Case Summary By :
Court : Court of Appeal, Civil Division
Source :  All ER (D) 165 (Feb)
Landlord and tenant – Periodic tenancy – Creation – Claimant bringing proceedings for possession of property against defendants – Defendants claiming periodic tenancy – Judge not addressing issue of whether alleged periodic tenancy at best rent – Judge finding in favour of claimant – Landlord and Tenant Act 1954 – Law of Property Act 1925, s 54.
The claimant company brought proceedings against the first defendant and second defendant, a company owned by the first defendant, claiming the right to possession of a property as freehold owner, following its purchase of the property in July 2006. The defendants resisted the claim relying on a document which they asserted was a lease agreement made in 1998 for a one year tenancy between the prior owner to the property and the first defendant’s brother. The defendants submitted that they had taken the benefit of the lease and accordingly had a periodic tenancy over the property which was protected by the Landlord and Tenant Act 1954. They further submitted that the rent was £4,000 and was paid in cash. The claimant disputed the genuineness of the asserted lease and the fact that it had been executed. It further submitted that as registered owner its title took precedence over all prior interests unless they were overriding interests within the meaning of the Land Registration Act 2002. The claimant argued that therefore meant that the tenancy could not suffice as a periodic tenancy unless it fell within s 54 of the Law of Property Act 1925. The issue that arose from that provision was whether, assuming in favour of the defendants that a periodic tenancy might have been otherwise created, whether there was a parole lease because the lease document had not been properly executed, at the best rent or a rent at market rate (the best rent issue). The best rent issue was argued before the judge and evidence was presented to the judge in relation to it. The judge found in favour of the claimant on the basis that the documents relied on did not amount to a lease and made an order giving possession of the property. However, the judge did not make any judgment on the best rent issue. The defendants appealed. The claimant cross-appealed.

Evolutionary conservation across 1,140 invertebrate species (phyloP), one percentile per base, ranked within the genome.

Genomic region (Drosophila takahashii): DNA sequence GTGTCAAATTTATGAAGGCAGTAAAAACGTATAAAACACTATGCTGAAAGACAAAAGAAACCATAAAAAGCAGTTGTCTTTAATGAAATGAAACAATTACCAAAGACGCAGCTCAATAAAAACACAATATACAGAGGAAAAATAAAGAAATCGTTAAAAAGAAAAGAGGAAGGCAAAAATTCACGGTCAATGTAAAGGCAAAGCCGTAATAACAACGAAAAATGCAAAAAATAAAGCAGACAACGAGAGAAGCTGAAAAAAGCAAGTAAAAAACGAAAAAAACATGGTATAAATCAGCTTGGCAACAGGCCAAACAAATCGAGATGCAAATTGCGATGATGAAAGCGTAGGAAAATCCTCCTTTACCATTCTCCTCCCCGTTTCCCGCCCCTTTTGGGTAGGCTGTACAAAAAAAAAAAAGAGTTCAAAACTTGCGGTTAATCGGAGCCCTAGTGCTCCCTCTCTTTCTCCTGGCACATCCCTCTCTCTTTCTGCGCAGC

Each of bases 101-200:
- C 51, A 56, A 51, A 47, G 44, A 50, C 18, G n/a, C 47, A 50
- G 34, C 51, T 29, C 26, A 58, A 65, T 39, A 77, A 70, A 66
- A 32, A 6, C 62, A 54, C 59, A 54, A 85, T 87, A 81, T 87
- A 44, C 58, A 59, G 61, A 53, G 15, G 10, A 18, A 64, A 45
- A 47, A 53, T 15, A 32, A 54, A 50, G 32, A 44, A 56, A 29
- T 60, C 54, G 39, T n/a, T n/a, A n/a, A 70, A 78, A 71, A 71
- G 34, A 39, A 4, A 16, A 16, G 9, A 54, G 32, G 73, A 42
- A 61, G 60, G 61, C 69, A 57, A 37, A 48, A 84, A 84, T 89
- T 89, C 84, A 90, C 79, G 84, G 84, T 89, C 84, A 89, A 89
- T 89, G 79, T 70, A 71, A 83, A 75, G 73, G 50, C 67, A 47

The defendants submitted that the conduct of the judge had prevented them from receiving a fair trial.
The claimant conceded that defendants had not received a fair trial and so the issue that remained was the issue arising from the claimant’s cross-appeal, namely the best rent issue.
The appeal would be dismissed. The cross-appeal would be allowed.
In the instant case, the point that the judge had entirely ignored was a good point. The effect was that, even giving the fullest effect to the material relied on by the defendants as evidence that a lease had been granted, it could not give rise to a continuing periodic tenancy under the Landlord and Tenant Act 1954. That was because it was clear that, on the evidence, any agreement made for a tenancy at £4,000 of the property was not within the meaning of s 54 of the Act a best rent. Accordingly, the claimant was entitled to possession of the property.
Michael Roberts (instructed by Reid Minty LLP) for the defendants.
David Lewis (instructed by Lawson George) for the claimant.
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